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Your Mouth May Be Telling You Something: Information on Medical Side Effects from a Park Slope Dentist

November 19, 2018

Filed under: Uncategorized — drsapienza @ 5:16 pm

sticking tongue outOne important reason to see your Park Slope dentist for regular checkups is to spot potentially harmful medical side effects. All types of medications, from over-the-counter pain relievers to prescription formulas, can possibly cause unpleasant or even dangerous unintended conditions. Often the first place these problems show up is in the patient’s teeth, gums and mouth.

Common Oral Health Side Effects

Talk to your dentist right away if you notice any of the following conditions:

  • Dry mouth. More than 400 medications can potentially cause this condition, including antibiotics, antihistamines, and antidepressants.
  • Enlarged gums. This is another common side effect of antibiotics. It can also be caused by a special class of blood pressure medications known as calcium blockers.
  • Mouth sores. These are commonly caused by chemotherapy drugs such as alemtuzumab and erlotinib.
  • Inflamed mucosal tissues. This is another common side effect of many chemotherapy drugs. People who drink or use tobacco products are at special risk of suffering this particular side effect.
  • Discolored teeth. Antibiotics such as tetracycline and amoxicillin can cause this problem.
  • Medications that include added sugar, such as certain cough formulas, can cause cavities and tooth decay.

What Your Dentist Can Do to Help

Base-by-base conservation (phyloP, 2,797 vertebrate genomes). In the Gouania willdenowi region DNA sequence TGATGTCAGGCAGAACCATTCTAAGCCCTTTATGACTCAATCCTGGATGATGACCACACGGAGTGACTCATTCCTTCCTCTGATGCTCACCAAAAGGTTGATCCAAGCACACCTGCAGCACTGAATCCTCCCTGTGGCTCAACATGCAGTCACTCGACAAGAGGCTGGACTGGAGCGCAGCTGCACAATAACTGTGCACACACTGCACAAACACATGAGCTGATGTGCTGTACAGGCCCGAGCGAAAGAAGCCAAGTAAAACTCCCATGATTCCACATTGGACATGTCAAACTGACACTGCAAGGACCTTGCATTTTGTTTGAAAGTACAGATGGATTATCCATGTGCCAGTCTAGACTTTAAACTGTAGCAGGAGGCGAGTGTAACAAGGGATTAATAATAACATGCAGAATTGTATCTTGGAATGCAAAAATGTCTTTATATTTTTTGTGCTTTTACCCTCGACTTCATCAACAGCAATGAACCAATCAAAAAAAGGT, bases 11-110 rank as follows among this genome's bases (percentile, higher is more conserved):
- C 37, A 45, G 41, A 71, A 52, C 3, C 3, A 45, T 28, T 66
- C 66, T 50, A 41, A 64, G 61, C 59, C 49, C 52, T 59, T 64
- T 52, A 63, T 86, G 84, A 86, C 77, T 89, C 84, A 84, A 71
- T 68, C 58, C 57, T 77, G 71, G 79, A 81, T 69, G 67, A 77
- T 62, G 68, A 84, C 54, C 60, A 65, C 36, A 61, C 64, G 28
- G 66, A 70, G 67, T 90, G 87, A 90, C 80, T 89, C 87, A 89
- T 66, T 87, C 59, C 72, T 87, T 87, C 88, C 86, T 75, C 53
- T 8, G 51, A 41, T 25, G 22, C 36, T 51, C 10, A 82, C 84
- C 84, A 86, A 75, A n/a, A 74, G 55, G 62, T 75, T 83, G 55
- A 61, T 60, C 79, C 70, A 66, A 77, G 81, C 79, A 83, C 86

Your dentist may recommend a number of strategies for managing side  effects, including:

  • Switching to a different medication. For example, using a different antibiotic may resolve discoloration problems while still treating the infection.
  • Changing your dosage amount of schedule. Sometimes a lower dose can still achieve the desired treatment while avoiding troublesome side effects.
  • Managing the symptoms. For example, the effects of dry mouth can often be controlled by sipping on water or using sugar-free mints to stimulate saliva production.

Should I Stop Taking my Medications?

Under no circumstances should you stop taking any prescription medication without the permission of a healthcare professional. Nor should you change your dosage amount or frequency. Advise your regular doctor of any changes in your treatment regimen recommended by your dentist. Ensuring open communication between your healthcare providers is vital for your health and well-being.

What About Over-the-Counter Medications?

Over-the-counter (OTC) medications can often cause side effects of their own. Here are some guidelines for using these products:

  • Read the label to three times before using the product. It’s easy to overlook important information during a first read.
  • Make sure you read the label in good light to avoid missing any terms. If you use corrective lenses for reading, then be sure to wear them.
  • Be especially alert for potential drug interaction problems. These are usually included in the product information.
  • If in doubt, then check with your pharmacist, dentist, or your regular physician before taking the product.
  • Discontinue use right away if you notice any unusual or adverse effects.

Talking to your dentist in Park Slope about your medications is part of your responsibility as an active participant in your own healthcare. The efforts you put forth will more than pay for themselves with better health and greater well-being, both for yourself and for your loved ones.

About the Author

Dr. Frank J. Sapienza has been practicing dentistry for more than 30 years. A graduate of New York University College of Dentistry, he keeps his skills sharp by investing in ongoing training throughout the year. You can reach his office online or by calling (718) 965-6298.

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